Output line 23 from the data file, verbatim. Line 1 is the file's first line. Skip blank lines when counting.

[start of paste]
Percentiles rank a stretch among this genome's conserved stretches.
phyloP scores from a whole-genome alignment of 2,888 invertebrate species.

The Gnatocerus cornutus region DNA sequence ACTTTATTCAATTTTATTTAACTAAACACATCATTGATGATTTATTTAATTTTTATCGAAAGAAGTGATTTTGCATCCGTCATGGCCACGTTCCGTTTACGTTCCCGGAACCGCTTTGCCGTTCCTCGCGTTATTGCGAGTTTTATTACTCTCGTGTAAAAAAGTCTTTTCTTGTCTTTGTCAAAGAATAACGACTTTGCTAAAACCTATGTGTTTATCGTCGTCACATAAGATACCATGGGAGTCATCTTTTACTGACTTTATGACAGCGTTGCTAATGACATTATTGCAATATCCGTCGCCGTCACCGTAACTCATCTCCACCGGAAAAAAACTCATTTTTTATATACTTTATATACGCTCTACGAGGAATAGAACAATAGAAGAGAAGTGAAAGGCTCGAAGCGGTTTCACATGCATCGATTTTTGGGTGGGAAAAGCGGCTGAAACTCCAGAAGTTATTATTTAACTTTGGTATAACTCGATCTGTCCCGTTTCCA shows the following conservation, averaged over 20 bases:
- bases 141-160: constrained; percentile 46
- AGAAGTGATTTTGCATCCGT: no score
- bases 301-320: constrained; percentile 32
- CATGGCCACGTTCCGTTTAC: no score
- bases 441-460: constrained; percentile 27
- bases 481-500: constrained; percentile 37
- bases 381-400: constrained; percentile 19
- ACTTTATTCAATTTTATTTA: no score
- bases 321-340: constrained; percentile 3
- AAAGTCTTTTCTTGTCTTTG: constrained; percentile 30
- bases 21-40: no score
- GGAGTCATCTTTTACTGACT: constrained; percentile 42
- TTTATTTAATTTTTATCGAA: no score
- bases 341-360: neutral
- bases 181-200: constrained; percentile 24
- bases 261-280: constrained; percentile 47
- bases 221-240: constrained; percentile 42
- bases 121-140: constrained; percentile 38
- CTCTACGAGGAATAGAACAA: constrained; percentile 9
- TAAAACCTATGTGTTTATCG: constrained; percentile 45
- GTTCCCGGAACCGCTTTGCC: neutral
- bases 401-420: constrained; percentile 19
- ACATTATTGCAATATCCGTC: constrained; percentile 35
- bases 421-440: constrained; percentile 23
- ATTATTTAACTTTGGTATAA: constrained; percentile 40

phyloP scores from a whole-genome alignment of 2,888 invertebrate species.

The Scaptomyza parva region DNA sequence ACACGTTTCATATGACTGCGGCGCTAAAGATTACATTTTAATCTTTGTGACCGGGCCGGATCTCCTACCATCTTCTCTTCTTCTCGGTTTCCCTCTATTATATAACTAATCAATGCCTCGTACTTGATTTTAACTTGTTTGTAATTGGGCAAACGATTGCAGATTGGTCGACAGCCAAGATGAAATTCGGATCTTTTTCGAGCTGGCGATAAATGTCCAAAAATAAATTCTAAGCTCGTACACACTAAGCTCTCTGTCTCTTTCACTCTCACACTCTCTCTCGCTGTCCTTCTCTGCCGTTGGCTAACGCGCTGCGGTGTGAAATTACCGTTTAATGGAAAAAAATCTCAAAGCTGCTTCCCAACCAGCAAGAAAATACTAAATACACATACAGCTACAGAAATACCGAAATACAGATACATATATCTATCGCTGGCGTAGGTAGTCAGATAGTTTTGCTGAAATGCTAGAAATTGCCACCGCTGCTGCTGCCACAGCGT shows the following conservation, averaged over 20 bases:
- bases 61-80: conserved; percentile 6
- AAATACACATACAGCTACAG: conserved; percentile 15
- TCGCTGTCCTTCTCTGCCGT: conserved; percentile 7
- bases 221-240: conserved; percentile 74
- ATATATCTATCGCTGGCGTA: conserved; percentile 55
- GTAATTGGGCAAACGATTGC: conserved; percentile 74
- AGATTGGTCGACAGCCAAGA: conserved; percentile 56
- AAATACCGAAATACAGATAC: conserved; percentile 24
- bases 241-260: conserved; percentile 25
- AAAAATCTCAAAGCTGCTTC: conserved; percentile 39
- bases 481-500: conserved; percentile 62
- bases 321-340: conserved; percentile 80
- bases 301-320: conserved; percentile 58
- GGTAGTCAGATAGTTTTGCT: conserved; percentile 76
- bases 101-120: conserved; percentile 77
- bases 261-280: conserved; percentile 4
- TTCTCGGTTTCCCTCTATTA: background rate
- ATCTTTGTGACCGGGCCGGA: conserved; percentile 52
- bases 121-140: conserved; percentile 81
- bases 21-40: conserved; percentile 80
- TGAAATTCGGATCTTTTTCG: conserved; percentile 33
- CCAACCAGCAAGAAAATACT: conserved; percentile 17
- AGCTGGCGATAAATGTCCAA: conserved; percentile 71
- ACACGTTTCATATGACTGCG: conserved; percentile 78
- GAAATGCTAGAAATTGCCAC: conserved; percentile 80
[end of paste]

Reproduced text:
- TAAAACCTATGTGTTTATCG: constrained; percentile 45